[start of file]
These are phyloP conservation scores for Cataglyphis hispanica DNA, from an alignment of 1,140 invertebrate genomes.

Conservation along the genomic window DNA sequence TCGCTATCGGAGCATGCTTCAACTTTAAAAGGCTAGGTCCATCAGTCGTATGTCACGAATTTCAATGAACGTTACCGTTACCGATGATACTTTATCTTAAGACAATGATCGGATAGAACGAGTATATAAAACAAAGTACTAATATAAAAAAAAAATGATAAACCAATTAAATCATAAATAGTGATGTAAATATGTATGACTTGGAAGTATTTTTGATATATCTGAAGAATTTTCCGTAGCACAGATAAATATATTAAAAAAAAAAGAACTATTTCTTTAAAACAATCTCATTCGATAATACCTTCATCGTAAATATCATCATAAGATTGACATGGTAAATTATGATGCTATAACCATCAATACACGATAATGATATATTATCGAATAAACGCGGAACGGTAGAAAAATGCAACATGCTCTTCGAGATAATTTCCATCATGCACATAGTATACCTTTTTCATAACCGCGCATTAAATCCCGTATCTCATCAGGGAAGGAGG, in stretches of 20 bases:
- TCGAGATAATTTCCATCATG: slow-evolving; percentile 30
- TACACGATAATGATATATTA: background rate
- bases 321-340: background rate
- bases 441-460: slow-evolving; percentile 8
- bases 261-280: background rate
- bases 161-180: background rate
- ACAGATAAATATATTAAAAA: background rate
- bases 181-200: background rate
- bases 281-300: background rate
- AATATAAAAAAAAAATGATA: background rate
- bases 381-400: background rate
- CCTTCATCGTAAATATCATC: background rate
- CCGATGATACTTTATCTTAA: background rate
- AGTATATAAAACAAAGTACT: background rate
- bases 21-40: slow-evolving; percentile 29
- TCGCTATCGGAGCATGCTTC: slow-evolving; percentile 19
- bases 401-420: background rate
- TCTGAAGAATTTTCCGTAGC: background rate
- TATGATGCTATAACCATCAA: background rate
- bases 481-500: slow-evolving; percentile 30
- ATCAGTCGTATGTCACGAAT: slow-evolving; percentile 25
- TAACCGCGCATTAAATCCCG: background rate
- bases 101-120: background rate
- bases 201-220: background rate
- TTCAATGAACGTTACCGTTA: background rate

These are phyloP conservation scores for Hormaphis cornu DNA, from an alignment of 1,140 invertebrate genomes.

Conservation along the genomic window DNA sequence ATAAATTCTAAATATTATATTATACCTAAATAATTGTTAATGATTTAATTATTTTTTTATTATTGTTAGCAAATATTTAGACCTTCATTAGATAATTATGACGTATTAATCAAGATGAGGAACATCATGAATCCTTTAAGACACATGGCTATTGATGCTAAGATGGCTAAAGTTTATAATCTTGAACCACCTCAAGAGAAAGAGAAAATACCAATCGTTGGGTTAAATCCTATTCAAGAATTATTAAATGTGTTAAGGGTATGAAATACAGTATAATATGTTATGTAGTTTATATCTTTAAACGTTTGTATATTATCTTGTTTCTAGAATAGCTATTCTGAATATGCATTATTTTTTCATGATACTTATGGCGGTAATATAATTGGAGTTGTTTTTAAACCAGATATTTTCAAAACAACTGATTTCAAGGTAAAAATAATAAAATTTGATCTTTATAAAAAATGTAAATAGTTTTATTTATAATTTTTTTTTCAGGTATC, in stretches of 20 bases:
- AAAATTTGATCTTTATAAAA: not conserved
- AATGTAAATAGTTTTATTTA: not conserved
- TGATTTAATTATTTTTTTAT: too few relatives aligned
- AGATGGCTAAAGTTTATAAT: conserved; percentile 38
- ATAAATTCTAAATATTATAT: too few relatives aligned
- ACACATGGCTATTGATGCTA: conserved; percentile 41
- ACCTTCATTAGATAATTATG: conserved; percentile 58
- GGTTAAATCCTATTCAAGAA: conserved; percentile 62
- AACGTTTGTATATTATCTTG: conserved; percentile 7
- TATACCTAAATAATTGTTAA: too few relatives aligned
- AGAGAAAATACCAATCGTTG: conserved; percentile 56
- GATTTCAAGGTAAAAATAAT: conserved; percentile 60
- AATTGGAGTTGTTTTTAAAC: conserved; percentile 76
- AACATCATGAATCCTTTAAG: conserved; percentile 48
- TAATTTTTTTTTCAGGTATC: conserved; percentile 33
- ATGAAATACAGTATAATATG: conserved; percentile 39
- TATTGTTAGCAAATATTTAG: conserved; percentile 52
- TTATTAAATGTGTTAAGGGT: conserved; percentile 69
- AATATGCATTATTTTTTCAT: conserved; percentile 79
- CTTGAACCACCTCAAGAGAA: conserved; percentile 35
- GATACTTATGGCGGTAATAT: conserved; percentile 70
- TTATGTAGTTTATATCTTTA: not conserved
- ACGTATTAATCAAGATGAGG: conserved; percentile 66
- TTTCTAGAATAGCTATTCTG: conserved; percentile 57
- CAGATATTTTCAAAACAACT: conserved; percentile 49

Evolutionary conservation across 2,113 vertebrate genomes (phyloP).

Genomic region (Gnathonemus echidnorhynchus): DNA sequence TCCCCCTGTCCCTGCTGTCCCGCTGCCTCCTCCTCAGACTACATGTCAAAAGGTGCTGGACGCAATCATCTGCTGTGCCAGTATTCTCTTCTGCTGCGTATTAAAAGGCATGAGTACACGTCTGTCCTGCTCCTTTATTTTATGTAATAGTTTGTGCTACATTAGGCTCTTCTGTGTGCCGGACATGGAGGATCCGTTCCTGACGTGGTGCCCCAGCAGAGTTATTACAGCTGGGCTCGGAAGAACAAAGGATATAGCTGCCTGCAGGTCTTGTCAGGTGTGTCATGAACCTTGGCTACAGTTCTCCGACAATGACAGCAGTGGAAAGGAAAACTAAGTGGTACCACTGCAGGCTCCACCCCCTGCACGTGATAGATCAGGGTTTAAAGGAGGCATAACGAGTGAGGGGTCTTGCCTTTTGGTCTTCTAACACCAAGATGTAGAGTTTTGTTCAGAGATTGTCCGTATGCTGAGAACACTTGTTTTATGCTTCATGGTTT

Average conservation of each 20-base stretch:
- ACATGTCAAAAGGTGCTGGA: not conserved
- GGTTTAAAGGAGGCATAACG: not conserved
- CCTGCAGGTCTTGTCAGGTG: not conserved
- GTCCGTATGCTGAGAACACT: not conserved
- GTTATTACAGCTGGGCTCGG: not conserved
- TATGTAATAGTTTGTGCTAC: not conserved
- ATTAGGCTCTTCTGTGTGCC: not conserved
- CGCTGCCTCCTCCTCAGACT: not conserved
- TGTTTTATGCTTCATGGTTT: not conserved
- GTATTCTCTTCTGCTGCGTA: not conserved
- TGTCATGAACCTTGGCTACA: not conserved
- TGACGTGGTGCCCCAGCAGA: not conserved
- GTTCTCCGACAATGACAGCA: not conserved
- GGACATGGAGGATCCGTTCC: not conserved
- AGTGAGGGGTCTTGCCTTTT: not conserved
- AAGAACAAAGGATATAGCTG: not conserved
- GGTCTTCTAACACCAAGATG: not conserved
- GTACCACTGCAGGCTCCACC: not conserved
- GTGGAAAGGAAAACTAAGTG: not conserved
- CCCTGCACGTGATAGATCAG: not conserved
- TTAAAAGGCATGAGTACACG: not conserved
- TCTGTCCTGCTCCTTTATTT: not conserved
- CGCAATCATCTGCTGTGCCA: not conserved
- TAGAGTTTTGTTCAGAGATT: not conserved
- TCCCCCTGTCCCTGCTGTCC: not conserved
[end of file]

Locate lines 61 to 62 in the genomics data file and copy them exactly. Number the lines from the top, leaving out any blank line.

- GTCCGTATGCTGAGAACACT: not conserved
- GTTATTACAGCTGGGCTCGG: not conserved